• For example, a scoliosis due to a short leg seen in an
upright posture disappears on forward flexion.
• A pes planus (flatfoot) on weight-bearing may disappear
on non-weight bearing. 8
• Dynamic deformities are caused by muscle
action and are present when muscles contract or
• Therefore, they are not usually evident when the
muscles are relaxed.
• Dynamic deformities are more likely to be seen
during the examination phase.
• 3. Are the bony contours of the body normal
and symmetric, or is there an obvious
• 4. Are the soft-tissue contours (e.g., muscle,
skin, fat) normal and symmetric?
• Is there any obvious muscle wasting?
• 5. Are the limb positions equal and
• The examiner should compare limb size, shape, position, any
atrophy, color, and temperature.
• 6. Are the color and texture of the skin
• 7. Are there any scars that indicate recent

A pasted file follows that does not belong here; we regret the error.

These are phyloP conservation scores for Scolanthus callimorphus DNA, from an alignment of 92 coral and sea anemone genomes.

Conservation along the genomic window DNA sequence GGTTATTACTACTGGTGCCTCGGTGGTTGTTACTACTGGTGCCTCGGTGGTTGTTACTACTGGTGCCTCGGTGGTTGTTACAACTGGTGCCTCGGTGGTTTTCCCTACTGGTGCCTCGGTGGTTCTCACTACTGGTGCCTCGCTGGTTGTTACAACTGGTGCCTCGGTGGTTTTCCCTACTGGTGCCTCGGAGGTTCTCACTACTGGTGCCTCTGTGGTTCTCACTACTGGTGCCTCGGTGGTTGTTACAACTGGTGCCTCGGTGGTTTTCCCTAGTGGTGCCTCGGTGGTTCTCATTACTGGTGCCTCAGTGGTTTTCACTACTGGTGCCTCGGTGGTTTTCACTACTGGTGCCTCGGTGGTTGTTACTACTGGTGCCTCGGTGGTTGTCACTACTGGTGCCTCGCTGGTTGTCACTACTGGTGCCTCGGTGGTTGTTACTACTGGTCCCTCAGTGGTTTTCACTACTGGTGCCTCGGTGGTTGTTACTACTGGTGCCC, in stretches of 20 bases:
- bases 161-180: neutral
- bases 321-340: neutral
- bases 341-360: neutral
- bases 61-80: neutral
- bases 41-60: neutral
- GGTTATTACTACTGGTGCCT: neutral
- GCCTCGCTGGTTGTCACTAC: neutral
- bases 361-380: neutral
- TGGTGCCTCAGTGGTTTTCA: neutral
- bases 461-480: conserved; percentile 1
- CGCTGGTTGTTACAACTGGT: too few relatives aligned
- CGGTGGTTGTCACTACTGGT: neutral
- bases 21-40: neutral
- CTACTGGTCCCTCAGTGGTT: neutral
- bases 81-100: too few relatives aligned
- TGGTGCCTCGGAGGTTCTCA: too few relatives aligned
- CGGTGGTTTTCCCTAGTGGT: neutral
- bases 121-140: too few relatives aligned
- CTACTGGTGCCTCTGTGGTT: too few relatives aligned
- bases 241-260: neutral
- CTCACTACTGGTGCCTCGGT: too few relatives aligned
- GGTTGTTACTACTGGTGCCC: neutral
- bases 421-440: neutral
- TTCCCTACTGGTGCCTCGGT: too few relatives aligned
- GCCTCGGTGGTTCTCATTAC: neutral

injury or surgery?
• 8. Is there any crepitus, snapping, or
abnormal sound in the joints when the
patient moves them?
• 9. Is there any heat, swelling, or redness in the
area being observed?
• 10. What attitude does the patient appear to
have toward the condition or toward the
• Is the patient
apprehensive, restless, resentful, or depressed?
• 11.What is the patient's facial expression?
• Does the patient appear to be apprehensive, in
discomfort, or lacking sleep?
• 12. Is the patient willing to move?
• Are patterns of Movement normal?
• If not, how are they abnormal?
• On completion of the observation phase of
the assessment, the examiner should
return to the original preliminary working
diagnosis made at the end of the history to
see if any alteration in the diagnosis
should be made with the additional
information found in this phase.
• The examination is used to confirm or refute the
suspected diagnosis, which is based on the history
• The examination must be performed
systematically, with the examiner looking for a
consistent pattern of signs and symptoms that
leads to a differential diagnosis.
• In the examination portion of the assessment, a
number of principles must be followed.
• 1. Unless bilateral movement is required, the normal side